This is what it feels like to move to a new country:
You land and are driven from the airport, probably at night. Looking out the window, heading from one unknown place to another, you squint and think about how this foreignness will somehow become what your future self considers normal. For now, you can’t tell the difference from one white light to the next.
You open up your bags, your meticulously packed, exactly 50lb suitcases that felt like overkill for every step of the journey and now seem bizarrely inadequate. There isn’t enough to fill a home, a room, a drawer. This place does NOT feel like your new home, it just feels new.
You put t-shirts on your pillows because you don’t have pillowcases. You brought enough deodorant to last a year but there is no shower curtain. You have the book that you finished reading this summer, but you don’t have a sharp knife in the kitchen. The fridge is so small.
You want to make one familiar meal. You walk to the grocery store, against better judgment, considering you’re pretty sure the store is named Gonad. You pull out Google Translate on your phone as you scan the spice rack. The most likely candidate you find for Cumin translates into “Wiley.” You buy it anyway. You display all your colorful money to the cashier, as it somehow seems you’ve also lost your ability to count. She takes the bills she needs. Meanwhile, your son has an imaginary light saber battle at the end of an aisle and breaks open a bag of pasta. You don’t know how to say, “sorry.” You buy the pasta too.
You go to a coffee shop and make your best guess at a drink order. What you get doesn’t resemble what you thought you ordered. The next week you try again. Different, but still not what you thought you asked for. You drink the coffee each time, each lesson getting you closer.
A friend recently said this to me about the experience of moving abroad: Moving to a new country is like toddlerhood. Every experience is brand new, and at the same time, you are trying desperately to communicate your needs, and your mom is trying to get you to say all kinds of new stuff that you don’t even understand. At some point, you just lay down in your macaroni and cheese and call it a day.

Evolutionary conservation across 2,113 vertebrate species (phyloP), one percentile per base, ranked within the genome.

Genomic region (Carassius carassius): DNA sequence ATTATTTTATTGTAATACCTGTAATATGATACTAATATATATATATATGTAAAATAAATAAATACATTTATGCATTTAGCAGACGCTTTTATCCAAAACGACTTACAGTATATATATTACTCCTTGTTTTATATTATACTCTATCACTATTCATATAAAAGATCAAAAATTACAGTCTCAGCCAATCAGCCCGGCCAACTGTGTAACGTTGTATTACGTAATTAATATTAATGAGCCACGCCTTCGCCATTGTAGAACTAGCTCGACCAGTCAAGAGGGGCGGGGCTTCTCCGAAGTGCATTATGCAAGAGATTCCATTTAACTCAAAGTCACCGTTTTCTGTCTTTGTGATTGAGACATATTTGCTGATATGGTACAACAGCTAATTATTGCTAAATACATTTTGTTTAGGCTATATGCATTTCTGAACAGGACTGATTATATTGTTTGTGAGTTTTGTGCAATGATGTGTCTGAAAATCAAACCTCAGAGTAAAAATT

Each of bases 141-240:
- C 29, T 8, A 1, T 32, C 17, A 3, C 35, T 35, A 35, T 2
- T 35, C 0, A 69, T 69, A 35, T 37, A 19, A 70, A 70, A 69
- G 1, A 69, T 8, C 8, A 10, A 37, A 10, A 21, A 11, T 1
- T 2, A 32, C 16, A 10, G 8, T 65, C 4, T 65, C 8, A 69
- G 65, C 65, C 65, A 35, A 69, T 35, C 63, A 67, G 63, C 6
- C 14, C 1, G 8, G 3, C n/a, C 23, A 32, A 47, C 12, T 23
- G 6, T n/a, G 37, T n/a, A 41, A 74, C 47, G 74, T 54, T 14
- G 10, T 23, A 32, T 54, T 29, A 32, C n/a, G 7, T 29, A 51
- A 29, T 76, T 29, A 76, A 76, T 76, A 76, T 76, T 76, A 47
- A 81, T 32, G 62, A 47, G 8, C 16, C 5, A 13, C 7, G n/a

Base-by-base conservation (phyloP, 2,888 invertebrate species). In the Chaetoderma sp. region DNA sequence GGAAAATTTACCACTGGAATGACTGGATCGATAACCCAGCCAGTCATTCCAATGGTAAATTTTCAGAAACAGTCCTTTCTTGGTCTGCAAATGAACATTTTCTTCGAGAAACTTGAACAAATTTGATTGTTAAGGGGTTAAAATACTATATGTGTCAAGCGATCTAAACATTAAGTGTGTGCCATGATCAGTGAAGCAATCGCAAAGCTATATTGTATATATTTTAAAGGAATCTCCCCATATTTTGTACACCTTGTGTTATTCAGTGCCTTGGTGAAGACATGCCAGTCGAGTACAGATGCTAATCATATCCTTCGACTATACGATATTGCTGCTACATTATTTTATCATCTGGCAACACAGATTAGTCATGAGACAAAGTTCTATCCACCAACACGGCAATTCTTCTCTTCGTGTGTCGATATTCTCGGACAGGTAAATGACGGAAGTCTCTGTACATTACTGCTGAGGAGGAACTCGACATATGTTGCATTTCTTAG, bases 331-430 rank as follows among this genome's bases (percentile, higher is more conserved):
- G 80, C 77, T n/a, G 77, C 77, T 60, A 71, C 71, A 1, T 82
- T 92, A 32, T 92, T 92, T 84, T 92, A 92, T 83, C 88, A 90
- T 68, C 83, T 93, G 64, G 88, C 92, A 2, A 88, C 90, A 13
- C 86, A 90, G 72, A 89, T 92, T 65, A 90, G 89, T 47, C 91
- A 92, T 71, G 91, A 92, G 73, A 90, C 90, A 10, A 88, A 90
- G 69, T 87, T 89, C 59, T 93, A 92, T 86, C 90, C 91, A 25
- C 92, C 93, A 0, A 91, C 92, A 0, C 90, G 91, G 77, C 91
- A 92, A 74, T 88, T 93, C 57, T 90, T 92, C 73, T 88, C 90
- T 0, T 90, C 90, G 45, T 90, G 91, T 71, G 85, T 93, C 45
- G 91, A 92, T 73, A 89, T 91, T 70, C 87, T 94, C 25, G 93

Exactly. There is no brainless grocery shopping or driving or walking. EVERYTHING is creating a new space in your brain. You want to hide in your bedroom and take a nap but your bed is covered with your landlord’s moon and star bottom sheet, pink top sheet, no blanket, and the pillows are wearing your t-shirts. Still. You have a suspicion that your son’s sheet is actually a tablecloth, but you aren’t sure.
You want to call your friends or family but the time zones never seem to line up correctly. The people you want to talk to in the morning are still sleeping; the ones you want to debrief with at the end of the day are long abed. And so you go to bed crying some nights. Your kid goes to bed crying some nights. Everything is fine, and yet nothing is fine because it isn’t YOURS. Your friends aren’t there, your paintings, your frisbee, your routines, your birds, your language, the store where you know you can buy black beans. You wonder why you left.
And yet, there’s the clue that reminds you that you’ll be okay: You don’t wonder why you left all the places you’ve lived and loved, you just wonder why you left the LAST one. You miss a feeling of home, of comfort, and yet your life is filled with proof after proof that you can build this again, anywhere. Because that home you miss? It was, not too long ago, also a new place.
Why do we live like this? Some days we are more sure than others. Personally, here is what I do know: one day, maybe not far into the future, I will wake up in the morning having slept through the noisy nighttime trash pick-up. I will cross the street effortlessly, maybe pass an Albanian who recognizes me and waves, and go into a coffee shop where I will order the drink that I actually want. I will sit in a lovely courtyard to do some writing, unafraid of taking up space or violating some foreign norms. And through this series of tiny moments I will feel a whisper, deep down, of“I got this.” That feeling is worth all it takes to get there, is a greater sense of accomplishment than when I earned a college diploma. I will know, in a personal way that shocks me further to my core each time, two things. One, that this world is so much more wiley and endlessly variable than I could have previously imagined. And two, that I am more resilient than I think. A renewed faith in these things is what keeps me whole, keeps me me.
And besides, as Rumi said, “What will our children do in the morning if they do not see us fly?”